Improving muscle strength may thus be an important intervention s

Improving muscle strength may thus be an important intervention strategy in reducing falls. The study showed that the fall incidence in the Tai Chi group was lower than in the stretching group, but was similar to the resistance training group. Although improvement in postural control may explain the reduction in fall rate, the muscle strengthening effect of Tai Chi may also contribute, as the Tai Chi training Docetaxel concentration induced gain in knee muscle strength that is comparable to resistance exercise training. In this study, all patients with a Mini-Mental State examination score < 24 were excluded, but a proportion of patients with Parkinson's disease suffer

from mild cognitive impairment and dementia. Tai Chi selleck chemicals is a mind-body exercise and the practice of Tai Chi may enhance cognition and dual-task performance (Tsang et al 2012). Future study should address the effect of Tai Chi on these important outcomes, and their relationships with fall incidence in patients with Parkinson’s disease, including those with cognitive impairment. “
“Summary of: Belardinelli R, et al (2012) 10-year exercise training in chronic heart failure.

J Am Coll Cardiol 60: 1521–1528. [Prepared by Nora Shields, CAP Editor.] Question: Does aerobic exercise improve peak VO2, quality of life, all-cause mortality, and cardiovascular morbidity in patients with chronic heart failure with mild to moderate symptoms? Design: Randomised, controlled trial with blinded outcome assessment. Setting: Hospital and community settings in Italy. Participants: Patients with chronic heart failure who were clinically stable, had a left ventricular ejection fraction < 40%, and the ability to exercise. Haemodynamically significant valvular heart disease, uncontrolled diabetes or hypertension, and renal insufficiency were exclusion criteria. One hundred and thirty-five patients enrolled in the study and 123 completed the protocol. Randomisation of 123 participants (78% male) allotted 63 to the exercise group until and 60 to a usual care group. Interventions: Both groups received counselling on smoking cessation, stress reduction and diet. In addition, the intervention group participated in an exercise training program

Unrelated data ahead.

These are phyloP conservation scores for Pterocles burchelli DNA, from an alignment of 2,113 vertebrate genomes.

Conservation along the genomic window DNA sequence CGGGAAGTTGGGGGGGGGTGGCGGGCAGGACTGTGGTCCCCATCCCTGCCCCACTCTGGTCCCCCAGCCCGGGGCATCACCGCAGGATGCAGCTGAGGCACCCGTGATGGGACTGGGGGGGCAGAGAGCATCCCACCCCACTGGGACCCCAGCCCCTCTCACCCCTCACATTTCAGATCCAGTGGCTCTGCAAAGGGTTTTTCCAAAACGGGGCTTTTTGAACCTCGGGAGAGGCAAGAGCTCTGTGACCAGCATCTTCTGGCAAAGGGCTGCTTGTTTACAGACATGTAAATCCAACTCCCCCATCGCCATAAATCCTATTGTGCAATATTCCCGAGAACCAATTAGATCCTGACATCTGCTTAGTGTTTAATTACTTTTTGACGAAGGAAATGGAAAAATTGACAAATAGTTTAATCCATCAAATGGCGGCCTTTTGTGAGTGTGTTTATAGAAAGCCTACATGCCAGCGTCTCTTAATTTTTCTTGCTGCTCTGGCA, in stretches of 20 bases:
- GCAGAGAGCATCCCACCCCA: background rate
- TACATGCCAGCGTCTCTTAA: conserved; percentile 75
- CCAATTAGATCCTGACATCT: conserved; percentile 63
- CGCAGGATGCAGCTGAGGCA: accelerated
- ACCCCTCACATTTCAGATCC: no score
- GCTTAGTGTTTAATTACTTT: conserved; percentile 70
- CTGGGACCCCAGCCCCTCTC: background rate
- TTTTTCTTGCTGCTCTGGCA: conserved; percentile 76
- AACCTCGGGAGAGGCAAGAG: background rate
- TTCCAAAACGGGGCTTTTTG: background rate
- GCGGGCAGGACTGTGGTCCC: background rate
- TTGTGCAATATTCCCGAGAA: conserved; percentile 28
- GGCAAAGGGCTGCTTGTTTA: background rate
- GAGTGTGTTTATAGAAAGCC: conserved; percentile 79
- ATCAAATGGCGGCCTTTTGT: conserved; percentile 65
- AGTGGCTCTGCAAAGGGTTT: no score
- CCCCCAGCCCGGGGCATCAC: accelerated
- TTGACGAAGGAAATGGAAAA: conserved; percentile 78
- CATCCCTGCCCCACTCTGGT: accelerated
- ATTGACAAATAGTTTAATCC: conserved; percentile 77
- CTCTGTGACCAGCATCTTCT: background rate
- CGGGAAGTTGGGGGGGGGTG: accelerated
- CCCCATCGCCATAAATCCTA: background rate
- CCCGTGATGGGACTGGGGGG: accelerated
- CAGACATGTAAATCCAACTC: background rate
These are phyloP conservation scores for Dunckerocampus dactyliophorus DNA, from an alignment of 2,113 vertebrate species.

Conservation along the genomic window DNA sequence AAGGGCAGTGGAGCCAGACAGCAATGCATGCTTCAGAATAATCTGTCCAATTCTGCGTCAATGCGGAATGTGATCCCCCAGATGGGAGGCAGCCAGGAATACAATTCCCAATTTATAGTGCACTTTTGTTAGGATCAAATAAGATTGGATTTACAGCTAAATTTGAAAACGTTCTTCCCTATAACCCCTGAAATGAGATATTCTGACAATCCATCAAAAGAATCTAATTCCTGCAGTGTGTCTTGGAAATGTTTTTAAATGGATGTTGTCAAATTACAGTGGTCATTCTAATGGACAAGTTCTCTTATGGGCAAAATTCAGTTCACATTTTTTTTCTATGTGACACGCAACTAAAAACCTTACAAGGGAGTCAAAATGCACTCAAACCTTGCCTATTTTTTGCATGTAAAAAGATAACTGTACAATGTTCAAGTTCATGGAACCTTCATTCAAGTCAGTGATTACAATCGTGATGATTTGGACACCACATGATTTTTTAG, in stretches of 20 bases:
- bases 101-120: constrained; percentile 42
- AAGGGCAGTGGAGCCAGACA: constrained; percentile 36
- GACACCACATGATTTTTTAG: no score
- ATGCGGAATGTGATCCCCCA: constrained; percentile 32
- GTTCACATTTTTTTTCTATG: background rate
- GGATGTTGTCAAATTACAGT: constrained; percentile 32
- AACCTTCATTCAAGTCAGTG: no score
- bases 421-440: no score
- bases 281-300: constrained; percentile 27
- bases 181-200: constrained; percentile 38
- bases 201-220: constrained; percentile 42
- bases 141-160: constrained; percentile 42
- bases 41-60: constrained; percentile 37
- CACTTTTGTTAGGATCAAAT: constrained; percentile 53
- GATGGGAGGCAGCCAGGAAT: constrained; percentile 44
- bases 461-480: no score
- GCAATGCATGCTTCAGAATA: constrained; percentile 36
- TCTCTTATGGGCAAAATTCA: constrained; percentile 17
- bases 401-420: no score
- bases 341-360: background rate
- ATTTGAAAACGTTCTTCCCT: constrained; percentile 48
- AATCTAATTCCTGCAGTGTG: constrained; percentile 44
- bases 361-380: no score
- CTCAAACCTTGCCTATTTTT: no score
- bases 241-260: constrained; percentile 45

for 10 years. The program consisted of 3 × 1-hour sessions per week of aerobic exercise at 60% peak VO2 at a hospital for 2 months under the supervision of a cardiologist and an exercise therapist, and 2 supervised 1-hour sessions at 70% peak VO2 the rest of the year in a community setting. Patients were also encouraged to exercise at home at least once a week. Each exercise session included 40 minutes of aerobic activity (cycling and treadmill). The control group received usual care and were advised to continue their usual physical activities for no longer than 30 minutes each session. Outcome measures: The primary outcomes were functional capacity, measured by peak VO2 as a percentage of predicted maximum VO2, and quality of life over 10 years.

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